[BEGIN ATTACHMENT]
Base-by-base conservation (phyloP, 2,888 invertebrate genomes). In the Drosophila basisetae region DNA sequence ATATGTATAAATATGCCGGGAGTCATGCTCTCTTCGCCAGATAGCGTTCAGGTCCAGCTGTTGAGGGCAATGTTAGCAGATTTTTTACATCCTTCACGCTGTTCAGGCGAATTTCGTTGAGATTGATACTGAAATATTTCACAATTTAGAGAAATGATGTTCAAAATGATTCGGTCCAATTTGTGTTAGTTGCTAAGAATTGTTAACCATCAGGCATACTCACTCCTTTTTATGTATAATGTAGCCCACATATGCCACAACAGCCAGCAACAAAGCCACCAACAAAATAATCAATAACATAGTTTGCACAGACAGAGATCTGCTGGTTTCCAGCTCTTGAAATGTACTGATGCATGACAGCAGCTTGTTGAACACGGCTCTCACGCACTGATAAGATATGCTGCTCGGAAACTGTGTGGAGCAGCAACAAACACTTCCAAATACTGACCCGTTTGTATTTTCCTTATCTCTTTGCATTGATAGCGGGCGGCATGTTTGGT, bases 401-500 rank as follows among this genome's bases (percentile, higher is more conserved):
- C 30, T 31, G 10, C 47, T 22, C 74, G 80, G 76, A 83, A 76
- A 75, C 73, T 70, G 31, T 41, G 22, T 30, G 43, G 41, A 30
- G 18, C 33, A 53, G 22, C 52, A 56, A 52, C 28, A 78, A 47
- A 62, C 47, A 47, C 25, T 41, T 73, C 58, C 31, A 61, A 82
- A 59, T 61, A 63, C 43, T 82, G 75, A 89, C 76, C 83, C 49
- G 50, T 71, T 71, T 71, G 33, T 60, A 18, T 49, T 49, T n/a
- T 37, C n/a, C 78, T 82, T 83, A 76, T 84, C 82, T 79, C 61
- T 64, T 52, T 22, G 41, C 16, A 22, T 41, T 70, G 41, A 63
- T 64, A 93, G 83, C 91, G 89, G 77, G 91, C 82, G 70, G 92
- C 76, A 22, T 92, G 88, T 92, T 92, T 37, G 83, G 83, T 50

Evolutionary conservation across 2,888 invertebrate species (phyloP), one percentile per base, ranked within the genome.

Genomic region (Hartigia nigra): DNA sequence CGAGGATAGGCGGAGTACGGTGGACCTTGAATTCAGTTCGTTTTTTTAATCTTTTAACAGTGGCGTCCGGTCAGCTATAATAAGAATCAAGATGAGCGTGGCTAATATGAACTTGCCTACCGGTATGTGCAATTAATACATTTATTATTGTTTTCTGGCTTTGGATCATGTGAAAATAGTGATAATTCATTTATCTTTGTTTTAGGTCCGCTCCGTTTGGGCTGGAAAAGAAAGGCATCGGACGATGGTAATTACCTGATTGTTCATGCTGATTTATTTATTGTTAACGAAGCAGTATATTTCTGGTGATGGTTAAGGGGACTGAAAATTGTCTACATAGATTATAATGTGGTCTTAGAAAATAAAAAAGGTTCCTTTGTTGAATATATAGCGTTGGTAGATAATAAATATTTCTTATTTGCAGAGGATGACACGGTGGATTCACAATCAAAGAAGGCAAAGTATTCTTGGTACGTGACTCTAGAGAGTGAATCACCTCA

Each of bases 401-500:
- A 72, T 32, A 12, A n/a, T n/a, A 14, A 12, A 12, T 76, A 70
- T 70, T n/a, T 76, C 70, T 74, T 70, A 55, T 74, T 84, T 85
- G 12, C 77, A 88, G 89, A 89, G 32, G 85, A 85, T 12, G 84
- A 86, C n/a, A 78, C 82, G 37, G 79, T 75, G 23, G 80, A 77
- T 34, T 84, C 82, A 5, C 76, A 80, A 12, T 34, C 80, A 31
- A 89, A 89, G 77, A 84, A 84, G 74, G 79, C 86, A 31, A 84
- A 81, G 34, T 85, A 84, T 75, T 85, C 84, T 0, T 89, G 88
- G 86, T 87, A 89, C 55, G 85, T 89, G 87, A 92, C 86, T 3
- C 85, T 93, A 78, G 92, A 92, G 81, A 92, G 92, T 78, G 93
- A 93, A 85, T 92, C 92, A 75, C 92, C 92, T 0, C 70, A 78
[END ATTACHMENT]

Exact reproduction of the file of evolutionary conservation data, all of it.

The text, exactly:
Base-by-base conservation (phyloP, 2,888 invertebrate genomes). In the Drosophila basisetae region DNA sequence ATATGTATAAATATGCCGGGAGTCATGCTCTCTTCGCCAGATAGCGTTCAGGTCCAGCTGTTGAGGGCAATGTTAGCAGATTTTTTACATCCTTCACGCTGTTCAGGCGAATTTCGTTGAGATTGATACTGAAATATTTCACAATTTAGAGAAATGATGTTCAAAATGATTCGGTCCAATTTGTGTTAGTTGCTAAGAATTGTTAACCATCAGGCATACTCACTCCTTTTTATGTATAATGTAGCCCACATATGCCACAACAGCCAGCAACAAAGCCACCAACAAAATAATCAATAACATAGTTTGCACAGACAGAGATCTGCTGGTTTCCAGCTCTTGAAATGTACTGATGCATGACAGCAGCTTGTTGAACACGGCTCTCACGCACTGATAAGATATGCTGCTCGGAAACTGTGTGGAGCAGCAACAAACACTTCCAAATACTGACCCGTTTGTATTTTCCTTATCTCTTTGCATTGATAGCGGGCGGCATGTTTGGT, bases 401-500 rank as follows among this genome's bases (percentile, higher is more conserved):
- C 30, T 31, G 10, C 47, T 22, C 74, G 80, G 76, A 83, A 76
- A 75, C 73, T 70, G 31, T 41, G 22, T 30, G 43, G 41, A 30
- G 18, C 33, A 53, G 22, C 52, A 56, A 52, C 28, A 78, A 47
- A 62, C 47, A 47, C 25, T 41, T 73, C 58, C 31, A 61, A 82
- A 59, T 61, A 63, C 43, T 82, G 75, A 89, C 76, C 83, C 49
- G 50, T 71, T 71, T 71, G 33, T 60, A 18, T 49, T 49, T n/a
- T 37, C n/a, C 78, T 82, T 83, A 76, T 84, C 82, T 79, C 61
- T 64, T 52, T 22, G 41, C 16, A 22, T 41, T 70, G 41, A 63
- T 64, A 93, G 83, C 91, G 89, G 77, G 91, C 82, G 70, G 92
- C 76, A 22, T 92, G 88, T 92, T 92, T 37, G 83, G 83, T 50

Evolutionary conservation across 2,888 invertebrate species (phyloP), one percentile per base, ranked within the genome.

Genomic region (Hartigia nigra): DNA sequence CGAGGATAGGCGGAGTACGGTGGACCTTGAATTCAGTTCGTTTTTTTAATCTTTTAACAGTGGCGTCCGGTCAGCTATAATAAGAATCAAGATGAGCGTGGCTAATATGAACTTGCCTACCGGTATGTGCAATTAATACATTTATTATTGTTTTCTGGCTTTGGATCATGTGAAAATAGTGATAATTCATTTATCTTTGTTTTAGGTCCGCTCCGTTTGGGCTGGAAAAGAAAGGCATCGGACGATGGTAATTACCTGATTGTTCATGCTGATTTATTTATTGTTAACGAAGCAGTATATTTCTGGTGATGGTTAAGGGGACTGAAAATTGTCTACATAGATTATAATGTGGTCTTAGAAAATAAAAAAGGTTCCTTTGTTGAATATATAGCGTTGGTAGATAATAAATATTTCTTATTTGCAGAGGATGACACGGTGGATTCACAATCAAAGAAGGCAAAGTATTCTTGGTACGTGACTCTAGAGAGTGAATCACCTCA

Each of bases 401-500:
- A 72, T 32, A 12, A n/a, T n/a, A 14, A 12, A 12, T 76, A 70
- T 70, T n/a, T 76, C 70, T 74, T 70, A 55, T 74, T 84, T 85
- G 12, C 77, A 88, G 89, A 89, G 32, G 85, A 85, T 12, G 84
- A 86, C n/a, A 78, C 82, G 37, G 79, T 75, G 23, G 80, A 77
- T 34, T 84, C 82, A 5, C 76, A 80, A 12, T 34, C 80, A 31
- A 89, A 89, G 77, A 84, A 84, G 74, G 79, C 86, A 31, A 84
- A 81, G 34, T 85, A 84, T 75, T 85, C 84, T 0, T 89, G 88
- G 86, T 87, A 89, C 55, G 85, T 89, G 87, A 92, C 86, T 3
- C 85, T 93, A 78, G 92, A 92, G 81, A 92, G 92, T 78, G 93
- A 93, A 85, T 92, C 92, A 75, C 92, C 92, T 0, C 70, A 78